Tuesday, 27 September 2011


I think that Shakespeare is the greatest writer this country has ever seen. I’m sure I’m not alone in this opinion, so I thought I would share with you my selection of the best Shakespeare books and what I think makes him have such enduring appeal.

There are obviously different angles from which you might want to read about Shakespeare. I think the very first thing you need to do is read the plays. Maybe not all of them, but certainly some of them. In terms of The Complete Works, for scholars the best edition is the Norton Shakespeare, edited by American scholar Stephen Greenblatt. The Arden editions are also excellent if you want lots of accompanying notes. Arden should also be noted for publishing separately the different surviving versions of Hamlet: the Second Quarto and the First Quarto and First Folio together. If you just want a basic version of the plays, you can’t go wrong with Penguin or Oxford. It is also worth noting that there are 2 versions of Shakespeare’s ‘lost’ play, Cardenio. Arden published Lewis Theobald’s 18th Century version, Double Falsehood  and Nick Hern have published the RSC's reimagining of the play which was staged for the first time this year.

You could look into his life (well, what little is known) to inform your reading of the plays. I have just finished reading 1599 by James Shapiro, which manages to enlighten the reader about Shakespeare’s character, the times in which he was living and his writing and the reception of his plays all through looking in depth at one year. This was no ordinary year: he wrote Henry V, Julius Caesar, As You Like It and Hamlet. Shapiro cleverly uses the seasons of the year as a structure, which allows him to bring in the historical context of each section of the year without it feeling forced or like you’re reading a history book. I have a few books on my ‘next to read’ list, including The Lodger (Charles Nicholl), The Genius of Shakespeare, Soul of the Age (both by Jonathan Bate, who wrote the brilliant play Being Shakespeare), and Will in the World (Stephen Greenblatt). Any recommendations?


You could also read some Shakespeare criticism, to see themes and patterns and contexts you might not otherwise know about. I recently read Looking for Sex in Shakespeare by Stanley Wells. Originally delivered as 3 lectures at Shakespeare’s Globe, Wells has converted what must have been excellent lectures into excellent essays. They are very readable and I found myself being disappointed I had not been lucky enough to hear them spoken out loud originally. The 3 sections covered relationships between men, the relationships in the Sonnets and ‘lewd interpreters’, i.e. people who see more sex in the plays than there is or ever was. I think next I want to read some of Andrew Gurr’s work on the Elizabethan play-going world (The Shakespearean Stage 1574-1642, The Shakespeare Company 1594-1642 and Playgoing in Shakespeare's London).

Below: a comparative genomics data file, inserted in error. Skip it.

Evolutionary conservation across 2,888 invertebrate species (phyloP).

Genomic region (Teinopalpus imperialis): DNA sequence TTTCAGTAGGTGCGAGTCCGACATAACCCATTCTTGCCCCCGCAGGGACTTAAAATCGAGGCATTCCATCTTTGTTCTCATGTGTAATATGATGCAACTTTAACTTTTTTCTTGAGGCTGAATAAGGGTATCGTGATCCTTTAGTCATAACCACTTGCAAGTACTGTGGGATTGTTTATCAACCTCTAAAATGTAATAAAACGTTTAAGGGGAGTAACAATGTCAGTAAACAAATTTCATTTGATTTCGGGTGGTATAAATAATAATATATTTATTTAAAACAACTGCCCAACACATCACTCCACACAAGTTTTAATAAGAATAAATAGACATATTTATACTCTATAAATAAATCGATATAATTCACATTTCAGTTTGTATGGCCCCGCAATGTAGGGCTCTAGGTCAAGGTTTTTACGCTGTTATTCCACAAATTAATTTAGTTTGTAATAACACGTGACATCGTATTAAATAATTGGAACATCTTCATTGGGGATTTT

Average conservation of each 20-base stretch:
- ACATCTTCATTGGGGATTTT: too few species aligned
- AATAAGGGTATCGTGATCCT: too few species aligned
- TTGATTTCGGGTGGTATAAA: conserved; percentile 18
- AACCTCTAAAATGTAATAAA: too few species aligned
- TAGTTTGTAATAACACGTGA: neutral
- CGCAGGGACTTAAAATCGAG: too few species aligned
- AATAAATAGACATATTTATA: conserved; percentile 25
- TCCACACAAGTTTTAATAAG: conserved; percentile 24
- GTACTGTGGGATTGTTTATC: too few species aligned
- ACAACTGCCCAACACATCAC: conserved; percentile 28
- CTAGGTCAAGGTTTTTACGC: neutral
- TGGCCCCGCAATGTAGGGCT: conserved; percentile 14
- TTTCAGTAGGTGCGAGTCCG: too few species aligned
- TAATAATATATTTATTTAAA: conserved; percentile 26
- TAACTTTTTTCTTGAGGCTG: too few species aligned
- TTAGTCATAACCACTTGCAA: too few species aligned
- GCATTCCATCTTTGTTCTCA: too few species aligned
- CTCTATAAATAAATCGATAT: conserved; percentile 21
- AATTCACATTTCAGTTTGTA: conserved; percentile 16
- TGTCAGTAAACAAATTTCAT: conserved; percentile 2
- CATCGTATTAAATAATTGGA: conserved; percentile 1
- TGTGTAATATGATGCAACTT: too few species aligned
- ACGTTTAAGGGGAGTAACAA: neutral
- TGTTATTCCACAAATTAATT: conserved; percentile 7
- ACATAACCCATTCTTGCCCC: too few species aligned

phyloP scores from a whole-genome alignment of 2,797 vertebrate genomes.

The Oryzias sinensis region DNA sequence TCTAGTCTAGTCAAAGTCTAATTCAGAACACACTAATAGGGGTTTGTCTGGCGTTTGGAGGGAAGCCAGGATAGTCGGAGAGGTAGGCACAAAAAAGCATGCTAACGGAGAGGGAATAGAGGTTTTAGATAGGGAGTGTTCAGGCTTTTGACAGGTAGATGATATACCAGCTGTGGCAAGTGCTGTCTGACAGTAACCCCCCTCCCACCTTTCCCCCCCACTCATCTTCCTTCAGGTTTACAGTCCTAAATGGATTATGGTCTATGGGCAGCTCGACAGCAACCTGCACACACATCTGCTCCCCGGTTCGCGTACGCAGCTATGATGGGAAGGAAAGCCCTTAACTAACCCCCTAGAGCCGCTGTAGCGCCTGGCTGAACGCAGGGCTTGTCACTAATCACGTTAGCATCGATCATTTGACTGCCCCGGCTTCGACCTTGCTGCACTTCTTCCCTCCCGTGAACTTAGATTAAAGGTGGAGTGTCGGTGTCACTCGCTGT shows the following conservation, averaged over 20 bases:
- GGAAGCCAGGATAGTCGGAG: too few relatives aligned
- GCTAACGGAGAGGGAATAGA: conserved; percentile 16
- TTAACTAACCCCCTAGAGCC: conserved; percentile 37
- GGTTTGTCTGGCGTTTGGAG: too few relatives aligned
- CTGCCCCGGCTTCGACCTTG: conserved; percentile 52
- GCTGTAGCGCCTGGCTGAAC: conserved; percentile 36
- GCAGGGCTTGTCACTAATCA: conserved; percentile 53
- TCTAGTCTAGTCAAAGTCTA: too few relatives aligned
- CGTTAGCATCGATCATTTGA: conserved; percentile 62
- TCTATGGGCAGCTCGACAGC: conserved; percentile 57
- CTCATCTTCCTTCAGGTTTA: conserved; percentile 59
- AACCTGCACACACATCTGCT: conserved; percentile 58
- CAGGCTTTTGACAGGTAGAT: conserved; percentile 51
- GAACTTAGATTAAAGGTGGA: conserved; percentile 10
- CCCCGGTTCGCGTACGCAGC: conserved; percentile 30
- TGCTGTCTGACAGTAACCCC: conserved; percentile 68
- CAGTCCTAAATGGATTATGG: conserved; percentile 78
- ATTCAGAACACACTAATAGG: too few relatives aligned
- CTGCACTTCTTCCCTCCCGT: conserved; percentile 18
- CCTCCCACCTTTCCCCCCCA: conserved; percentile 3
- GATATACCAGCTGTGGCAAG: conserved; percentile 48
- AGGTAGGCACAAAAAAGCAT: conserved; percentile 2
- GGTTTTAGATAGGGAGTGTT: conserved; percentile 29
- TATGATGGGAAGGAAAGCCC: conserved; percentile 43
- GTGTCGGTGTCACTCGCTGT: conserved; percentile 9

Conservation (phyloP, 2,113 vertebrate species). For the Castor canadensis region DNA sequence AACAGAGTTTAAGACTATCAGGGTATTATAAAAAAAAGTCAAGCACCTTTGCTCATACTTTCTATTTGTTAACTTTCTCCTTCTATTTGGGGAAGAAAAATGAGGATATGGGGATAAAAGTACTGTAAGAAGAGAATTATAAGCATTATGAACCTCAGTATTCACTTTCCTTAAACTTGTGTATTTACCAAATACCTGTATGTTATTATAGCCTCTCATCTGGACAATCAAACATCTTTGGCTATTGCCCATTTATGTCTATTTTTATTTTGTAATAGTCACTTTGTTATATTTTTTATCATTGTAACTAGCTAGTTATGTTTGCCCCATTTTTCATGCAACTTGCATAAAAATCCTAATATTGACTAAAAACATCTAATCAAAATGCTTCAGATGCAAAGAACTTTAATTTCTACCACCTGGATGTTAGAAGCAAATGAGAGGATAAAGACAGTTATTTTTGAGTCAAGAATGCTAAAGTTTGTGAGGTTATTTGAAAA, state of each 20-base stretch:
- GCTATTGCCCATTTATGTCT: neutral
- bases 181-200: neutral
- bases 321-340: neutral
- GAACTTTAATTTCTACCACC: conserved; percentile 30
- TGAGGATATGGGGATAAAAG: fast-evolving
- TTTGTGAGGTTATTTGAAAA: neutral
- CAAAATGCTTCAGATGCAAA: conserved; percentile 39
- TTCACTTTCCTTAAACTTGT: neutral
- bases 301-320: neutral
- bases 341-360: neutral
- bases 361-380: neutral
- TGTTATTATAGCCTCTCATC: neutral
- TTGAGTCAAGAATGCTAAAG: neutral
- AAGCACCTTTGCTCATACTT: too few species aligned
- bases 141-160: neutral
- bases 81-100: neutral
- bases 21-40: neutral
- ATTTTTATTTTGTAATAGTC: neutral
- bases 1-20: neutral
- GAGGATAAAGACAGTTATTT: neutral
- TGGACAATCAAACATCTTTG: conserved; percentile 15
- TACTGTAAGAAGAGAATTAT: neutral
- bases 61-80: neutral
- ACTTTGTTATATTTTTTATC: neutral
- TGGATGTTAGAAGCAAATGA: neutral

One of my all time favourite books is about Shakespeare. I have an interest in acting and like looking at the staging and performing of Shakespeare's plays as that’s what they were intended for. If you are likewise interested in acting, I cannot recommend highly enough Exit, Pursued by a Badger by Nick Asbury. Asbury is an actor who was involved in the Royal Shakespeare Company’s 2 ½ year Histories Cycle. The same company performed the 8 history plays from Richard II to Richard III. The book started its life as a hugely popular blog documenting the life of a stage actor, from forgetting lines to corpsing to being attacked by a badger! Following on from this format came Something Written in the State of Denmark by Keith Osborn about his time playing in the season that produced David Tennant and Patrick Stewart’s Hamlet as well as Love’s Labours Lost and A Midsummer Night’s Dream. Also worth a mention is Antony Sher’s Year of the King about his experience of playing Richard III in 1984. He gives so much detail about how he created the role and the psychological impact of playing such a major role, especially coming off the back of a major injury, it gives us a unique insight into how to depict Richard's disability.

So this is just a tiny selection of the massive amount of literature about Shakespeare. If you have any particular favourites or think I've missed out something, please feel free to leave me a comment.


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